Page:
US chipmaker Broadcom is set to gain conditional EU antitrust approval for its $61 billion (nearly Rs. 5,03,000 crore) proposed acquisition of cloud computing firm VMware, people familiar with the matter said, sending its shares up by almost 5 percent.
The European Commission's clearance is tied to remedies relating to Broadcom's interoperability with rivals that would address competition concerns, the people said.
Both the EU antitrust watchdog, which is scheduled to decide on the deal by July 17, and Broadcom declined to comment.
Broadcom shares rose as much as 5 percent in early trade and were up 4.9 percent at evening. VMware was up 2.7 percent.
One of the remedies focuses on Fibre Channel Host-Bus Adapters (FC HBAs) and is targeted at rival Marvell Technology, one of the people said. Marvell Technology did not respond to a request for comment.
FC HBAs are storage adapters that connect servers to storage located outside the server on a storage-area network using the fiber channel protocol, typically through a switch. Broadcom is a leading supplier of FC HBAs.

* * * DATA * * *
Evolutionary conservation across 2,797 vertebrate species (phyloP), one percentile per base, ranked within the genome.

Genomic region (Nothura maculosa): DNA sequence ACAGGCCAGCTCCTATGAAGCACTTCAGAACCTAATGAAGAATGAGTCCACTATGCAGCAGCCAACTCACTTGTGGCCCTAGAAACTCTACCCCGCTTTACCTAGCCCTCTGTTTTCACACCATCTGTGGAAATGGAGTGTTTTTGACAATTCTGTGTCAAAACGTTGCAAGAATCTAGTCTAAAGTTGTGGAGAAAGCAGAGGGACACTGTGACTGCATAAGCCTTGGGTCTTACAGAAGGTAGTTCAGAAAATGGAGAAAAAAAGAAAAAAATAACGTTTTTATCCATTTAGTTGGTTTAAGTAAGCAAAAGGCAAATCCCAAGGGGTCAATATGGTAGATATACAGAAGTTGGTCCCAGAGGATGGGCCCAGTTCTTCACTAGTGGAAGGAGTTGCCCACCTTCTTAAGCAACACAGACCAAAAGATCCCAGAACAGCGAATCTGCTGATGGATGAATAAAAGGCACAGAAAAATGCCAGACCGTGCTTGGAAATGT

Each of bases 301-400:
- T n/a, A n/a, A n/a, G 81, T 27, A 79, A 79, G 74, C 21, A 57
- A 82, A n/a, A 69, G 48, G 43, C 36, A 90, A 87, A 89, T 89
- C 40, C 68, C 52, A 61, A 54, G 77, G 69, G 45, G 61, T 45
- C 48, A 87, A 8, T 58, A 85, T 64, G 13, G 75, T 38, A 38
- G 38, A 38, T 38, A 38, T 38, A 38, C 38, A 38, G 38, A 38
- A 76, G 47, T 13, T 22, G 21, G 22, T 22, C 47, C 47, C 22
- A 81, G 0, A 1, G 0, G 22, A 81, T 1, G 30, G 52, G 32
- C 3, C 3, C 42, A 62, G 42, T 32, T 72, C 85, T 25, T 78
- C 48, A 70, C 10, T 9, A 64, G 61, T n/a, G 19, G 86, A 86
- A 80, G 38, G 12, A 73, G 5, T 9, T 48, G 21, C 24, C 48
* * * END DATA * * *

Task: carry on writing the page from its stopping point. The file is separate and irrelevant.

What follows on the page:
Broadcom's other key hurdle is in Britain where the British competition agency will next month announce its provisional findings about the deal and possible remedies if required.
Companies have become more wary about the Competition and Markets Authority (CMA) after it blocked Microsoft's Activision deal while the EU cleared it.
The US Federal Trade Commission is also investigating Broadcom's VMware acquisition.
Broadcom, which supplies chips used in data centres for networking and specialised chips that speed up AI work, announced the deal, its biggest, last year to diversify into enterprise software.
© Thomson Reuters 2023
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